We have also identified two other cellular proteins that affect foamy virus replication; silencing of the poly(A)-binding protein PABPC1 (a stress granule protein) results in a decrease in viral infectivity. PABPC1 is a translation initiation factor but is also involved in many aspects of mRNA metabolism [37]. In contrast, knockdown of Dcp1 (a P body protein) leads to an increase in virus titers, suggesting that Dcp1 is a negative factor for viral replication. It is possible that Dcp1 acts to negatively regulate viral replication by sequestering DDX6 in a protein-protein complex. Alternatively, Dcp1, an activator of the 5′-3′ mRNA decapping enzyme Dcp2, could enhance decapping and subsequent destabilization of viral genomic RNA. More studies are needed to understand the specific role of Dcp1 on foamy virus replication. In summary, the results in this study have revealed a unique and dynamic interaction between P body/stress granule proteins and foamy virus infection where Dcp1 negatively regulates viral RNA packaging but DDX6 is required for efficient encapsidation of virus genomes.

Materials and Methods

Cells and viruses

HT1080, 293T, and FAB cells were grown in Dulbecco's modified Eagle's media (DME) supplemented with 10% fetal bovine serum. All virus stocks were derived from an infectious clone of prototype foamy virus, pcPFV [38]. Virus titers were determined using FAB indicator cells [25].

Antibodies

Rabbit polyclonal anti-Gag and mouse monoclonal anti-Pol have been described previously [4]. Rabbit polyclonal anti-hDcp1a was a gift from Jens Lykke-Andersen (U. Colorado, CO). Rabbit polyclonal anti-rck/p54 was from MBL (Woburn, MA). Mouse monoclonal anti-DDX6 and anti-Dcp1 were from Abnova (Taipei, Taiwan). Mouse monoclonal anti-PABPC1 and anti-GAPDH were from Santa Cruz (Santa Cruz, CA). Mouse monoclonal anti-Dcp2, anti-Ago2, anti-GW182, and anti-γ-tubulin were from Abcam (Cambridge, MA). Goat anti-mouse or anti-rabbit secondary antibodies conjugated with Alexa Fluor 488, 555, and 680 were from Invitrogen (Carlsbad, CA).

Plasmids

Proviral construct pcPFV/gag-gfp was generated by inserting a copy of the gfp gene at the 3′ end of gag, creating a polypeptide with GFP fused at the 631st amino acid of Gag. To generate pcPFV/gag-pum, an oligonucleotide pair of 5′-GACCATCAGATCAAGGTTCTGTAAATACTAGGCCTGT​AGATAATCAAGCAGGCTCTGGG-3′ and 5′-CCCAGAGCCTGCTTGATTATCTACAGGCCTAGTATTT​ACAGAACCTTGATCTGATGGTC-3′ was used to create two adjacent eight-nucleotide sequences (TGTAAATA and TGTAGATA) at the 3′ end of gag. To create BiFC effects, the sequences encoding the split Citrine halves that had been separately fused to either the wild-type or mutant PUMHD domain were cloned into a mammalian expression vector. Thus, pcmv-PUMHD(wt)_CitC and pcmv- CitN_PUMHD(3794) were made by inserting an AflII/XhoI fragment from pGEMTE.PUMHD_CitC or pGEMTE.CitN_PUMHD3794 (gifts from J Tilsner and K Oparka, U. Edinburg, UK) into an AflII/XhoI digested pcDNA3.1 vector.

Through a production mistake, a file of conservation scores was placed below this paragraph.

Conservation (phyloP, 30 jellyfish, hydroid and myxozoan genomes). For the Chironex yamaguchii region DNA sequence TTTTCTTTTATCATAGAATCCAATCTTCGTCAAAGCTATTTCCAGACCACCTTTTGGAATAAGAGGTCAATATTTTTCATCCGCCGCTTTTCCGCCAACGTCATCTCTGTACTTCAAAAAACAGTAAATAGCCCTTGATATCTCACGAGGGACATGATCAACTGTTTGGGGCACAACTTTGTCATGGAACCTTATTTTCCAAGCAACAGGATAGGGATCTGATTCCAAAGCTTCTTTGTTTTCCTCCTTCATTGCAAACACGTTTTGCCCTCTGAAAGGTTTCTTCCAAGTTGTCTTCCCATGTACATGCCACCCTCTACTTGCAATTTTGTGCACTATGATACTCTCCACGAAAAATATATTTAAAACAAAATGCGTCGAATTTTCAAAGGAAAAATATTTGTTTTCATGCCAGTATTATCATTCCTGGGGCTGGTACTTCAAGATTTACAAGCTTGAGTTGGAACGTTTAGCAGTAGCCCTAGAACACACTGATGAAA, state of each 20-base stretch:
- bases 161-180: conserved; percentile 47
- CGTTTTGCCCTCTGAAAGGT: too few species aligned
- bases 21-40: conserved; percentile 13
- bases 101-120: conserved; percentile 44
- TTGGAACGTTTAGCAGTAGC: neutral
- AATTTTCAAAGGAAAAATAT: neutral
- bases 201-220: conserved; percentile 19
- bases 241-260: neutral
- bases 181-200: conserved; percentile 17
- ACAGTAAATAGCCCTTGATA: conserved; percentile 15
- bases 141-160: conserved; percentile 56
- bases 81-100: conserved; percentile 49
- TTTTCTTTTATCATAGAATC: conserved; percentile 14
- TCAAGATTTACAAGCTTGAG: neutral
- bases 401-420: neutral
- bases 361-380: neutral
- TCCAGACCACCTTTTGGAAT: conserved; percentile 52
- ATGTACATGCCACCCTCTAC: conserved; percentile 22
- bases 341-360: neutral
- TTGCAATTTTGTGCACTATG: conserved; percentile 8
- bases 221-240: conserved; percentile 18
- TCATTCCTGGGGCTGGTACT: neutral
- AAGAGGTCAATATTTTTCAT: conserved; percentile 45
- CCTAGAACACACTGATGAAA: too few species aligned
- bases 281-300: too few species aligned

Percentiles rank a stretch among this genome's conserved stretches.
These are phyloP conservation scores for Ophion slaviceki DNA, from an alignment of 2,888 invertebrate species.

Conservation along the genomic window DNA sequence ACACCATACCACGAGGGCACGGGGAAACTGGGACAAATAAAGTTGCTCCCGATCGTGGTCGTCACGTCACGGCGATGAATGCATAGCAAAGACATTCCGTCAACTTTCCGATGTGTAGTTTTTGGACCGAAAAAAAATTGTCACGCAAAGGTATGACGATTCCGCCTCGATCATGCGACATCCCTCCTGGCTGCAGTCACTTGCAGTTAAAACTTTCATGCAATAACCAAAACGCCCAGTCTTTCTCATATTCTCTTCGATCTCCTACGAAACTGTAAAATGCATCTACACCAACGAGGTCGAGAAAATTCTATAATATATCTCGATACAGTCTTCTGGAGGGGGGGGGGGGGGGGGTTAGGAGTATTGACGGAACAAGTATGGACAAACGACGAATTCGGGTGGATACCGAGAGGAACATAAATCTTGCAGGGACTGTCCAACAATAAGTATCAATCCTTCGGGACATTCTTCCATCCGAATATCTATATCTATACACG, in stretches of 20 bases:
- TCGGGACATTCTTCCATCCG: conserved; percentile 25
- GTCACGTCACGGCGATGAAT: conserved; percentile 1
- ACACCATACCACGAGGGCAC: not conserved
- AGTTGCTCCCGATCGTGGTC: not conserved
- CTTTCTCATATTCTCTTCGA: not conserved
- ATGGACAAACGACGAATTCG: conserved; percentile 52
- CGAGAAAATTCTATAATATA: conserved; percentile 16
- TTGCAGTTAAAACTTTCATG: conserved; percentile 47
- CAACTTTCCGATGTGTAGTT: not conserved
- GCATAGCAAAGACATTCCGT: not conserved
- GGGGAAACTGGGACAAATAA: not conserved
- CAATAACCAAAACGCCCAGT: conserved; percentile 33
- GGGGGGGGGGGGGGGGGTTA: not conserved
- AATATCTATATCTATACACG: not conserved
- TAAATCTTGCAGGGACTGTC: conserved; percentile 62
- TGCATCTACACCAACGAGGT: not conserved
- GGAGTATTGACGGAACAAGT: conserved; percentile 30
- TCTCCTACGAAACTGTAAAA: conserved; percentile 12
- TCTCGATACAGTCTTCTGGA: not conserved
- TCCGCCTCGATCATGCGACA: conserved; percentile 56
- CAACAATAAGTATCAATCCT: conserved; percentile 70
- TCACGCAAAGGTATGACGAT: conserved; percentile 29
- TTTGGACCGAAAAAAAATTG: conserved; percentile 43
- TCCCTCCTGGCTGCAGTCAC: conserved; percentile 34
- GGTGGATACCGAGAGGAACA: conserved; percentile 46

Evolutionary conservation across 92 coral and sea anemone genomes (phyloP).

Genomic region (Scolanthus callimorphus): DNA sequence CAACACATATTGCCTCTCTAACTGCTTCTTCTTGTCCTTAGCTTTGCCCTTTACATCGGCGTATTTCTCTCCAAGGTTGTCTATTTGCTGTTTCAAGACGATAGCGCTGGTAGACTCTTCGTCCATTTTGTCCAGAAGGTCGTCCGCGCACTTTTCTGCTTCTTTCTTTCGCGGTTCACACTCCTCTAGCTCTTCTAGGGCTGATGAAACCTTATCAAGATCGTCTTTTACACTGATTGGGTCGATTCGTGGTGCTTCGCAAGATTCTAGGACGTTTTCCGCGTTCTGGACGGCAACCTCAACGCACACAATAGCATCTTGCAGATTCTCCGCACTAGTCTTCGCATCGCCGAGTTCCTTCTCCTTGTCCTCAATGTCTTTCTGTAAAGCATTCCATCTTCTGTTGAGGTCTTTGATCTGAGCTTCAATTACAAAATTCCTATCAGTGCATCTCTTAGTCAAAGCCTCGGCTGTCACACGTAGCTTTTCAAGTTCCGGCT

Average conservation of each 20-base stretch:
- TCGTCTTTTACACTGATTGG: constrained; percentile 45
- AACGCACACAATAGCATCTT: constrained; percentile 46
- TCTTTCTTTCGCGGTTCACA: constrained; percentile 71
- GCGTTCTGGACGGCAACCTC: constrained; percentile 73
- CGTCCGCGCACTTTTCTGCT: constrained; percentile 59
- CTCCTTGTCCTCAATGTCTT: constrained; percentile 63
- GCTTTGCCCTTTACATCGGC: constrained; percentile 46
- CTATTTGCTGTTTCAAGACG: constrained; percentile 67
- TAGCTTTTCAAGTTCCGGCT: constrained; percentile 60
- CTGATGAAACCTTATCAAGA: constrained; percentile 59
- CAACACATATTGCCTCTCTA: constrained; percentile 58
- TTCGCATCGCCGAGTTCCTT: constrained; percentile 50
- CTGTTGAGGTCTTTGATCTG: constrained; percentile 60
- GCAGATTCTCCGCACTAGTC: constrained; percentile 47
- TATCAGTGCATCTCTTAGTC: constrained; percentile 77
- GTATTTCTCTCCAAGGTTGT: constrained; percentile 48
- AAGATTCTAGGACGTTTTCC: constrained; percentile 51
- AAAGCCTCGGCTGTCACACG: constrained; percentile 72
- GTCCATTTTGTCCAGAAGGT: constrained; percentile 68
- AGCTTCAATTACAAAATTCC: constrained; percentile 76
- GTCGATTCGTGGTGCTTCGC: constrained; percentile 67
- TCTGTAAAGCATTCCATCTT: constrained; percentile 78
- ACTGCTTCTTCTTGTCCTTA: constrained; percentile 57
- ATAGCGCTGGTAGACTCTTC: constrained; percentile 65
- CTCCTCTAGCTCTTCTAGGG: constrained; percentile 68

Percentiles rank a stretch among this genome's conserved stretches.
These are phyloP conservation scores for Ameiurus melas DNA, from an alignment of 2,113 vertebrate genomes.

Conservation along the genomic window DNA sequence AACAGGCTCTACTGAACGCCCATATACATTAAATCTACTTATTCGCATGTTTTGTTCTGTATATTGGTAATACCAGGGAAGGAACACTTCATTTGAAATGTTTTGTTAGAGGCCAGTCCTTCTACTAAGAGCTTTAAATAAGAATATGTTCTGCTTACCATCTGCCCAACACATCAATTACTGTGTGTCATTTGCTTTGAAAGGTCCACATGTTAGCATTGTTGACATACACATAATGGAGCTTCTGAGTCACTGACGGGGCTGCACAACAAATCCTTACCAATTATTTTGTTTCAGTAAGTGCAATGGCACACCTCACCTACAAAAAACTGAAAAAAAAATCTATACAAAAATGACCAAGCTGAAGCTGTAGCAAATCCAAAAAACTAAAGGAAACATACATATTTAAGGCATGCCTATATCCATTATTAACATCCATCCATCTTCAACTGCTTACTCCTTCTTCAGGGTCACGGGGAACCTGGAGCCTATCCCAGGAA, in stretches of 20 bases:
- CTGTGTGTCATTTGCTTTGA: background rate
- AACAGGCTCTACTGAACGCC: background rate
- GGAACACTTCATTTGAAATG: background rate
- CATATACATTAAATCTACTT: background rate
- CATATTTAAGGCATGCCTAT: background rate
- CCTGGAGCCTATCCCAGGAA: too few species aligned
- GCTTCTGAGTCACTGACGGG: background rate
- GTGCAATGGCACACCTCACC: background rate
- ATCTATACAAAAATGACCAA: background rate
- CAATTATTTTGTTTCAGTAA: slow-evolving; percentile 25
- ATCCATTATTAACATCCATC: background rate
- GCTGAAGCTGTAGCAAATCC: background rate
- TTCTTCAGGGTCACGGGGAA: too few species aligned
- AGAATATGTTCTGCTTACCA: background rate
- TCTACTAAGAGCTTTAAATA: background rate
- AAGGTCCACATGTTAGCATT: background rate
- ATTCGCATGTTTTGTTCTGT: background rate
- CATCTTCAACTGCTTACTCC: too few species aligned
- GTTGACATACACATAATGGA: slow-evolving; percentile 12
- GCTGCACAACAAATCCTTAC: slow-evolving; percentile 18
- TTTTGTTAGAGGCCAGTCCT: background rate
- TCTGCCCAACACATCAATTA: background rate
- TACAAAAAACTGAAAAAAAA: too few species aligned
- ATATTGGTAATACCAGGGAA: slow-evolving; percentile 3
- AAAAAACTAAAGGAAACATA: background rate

siRNA

siRNAs specific to DDX6, Dcp1, PABPC1, Ago1, Ago2, and MOV10, as well as control siRNAs (siCONTROL Non-Targeting siRNA #1 and #5) were from Dharmacon (Lafayette, Colorado), and some were supplied by Dr. Vineet KewalRamani (NCI, Frederick) . DDX6: 5′-CGAAAUGGCUUAUGCCGCAUU-3′ or 5′-GCAGAAACCCUAUGAGAUU-3′; Dcp1a: pool of 5′-GCAAGCUUGUCGAUAUAUAUU3′, 5′-ACUCAUGGCUGAUGUGGUAUU-3′, 5′-ACAAGCAUCUGACGGUAGAUU-3′, and 5′-CCAAUUCAUUCCUACCAUUUU-3′; PABPC1: pool of 5′-CAUGUAAGGUGGUUUGUGAUU-3′, 5′-GAGCAAGGAAACGUAAUUUUU-3′, 5′-GGACAAAUCCAUUGAUAAUUU-3′, and 5′-UGGAUGAGAUGAACGGAAAUU-3′; MOV10: pool of 5′-CGGCAAGACUGUCACGUUAUU-3′, 5′-GGUCAGAUAUCAGCAAACAUU-3′, 5′-GCCAUGAGGCACAUUGUUAUU-3′, and 5′-CAAUUAAGCAGGUGGUGAAUU-3′; Ago1: pool of 5′-GCACAGUAUUUCAAGCAGAUU-3′, 5′-CAACGAACGGGUCGACUUUUU-3′, 5′-UGACAAGAAUGAGCGAAUUUU-3′, and 5′-GGAAGUACCGCGUGUGUAAUU-3′; Ago2: pool of 5′-GCACGACUGUGGACACGAAUU-3′, 5′-CCAAGGCGGUCCAGGUUCAUU-3′, 5′-GGUCUAAAGGUGGAGAUAAUU-3′, and 5′-CAAGCAGGCCUUCGCACUAUU-3′.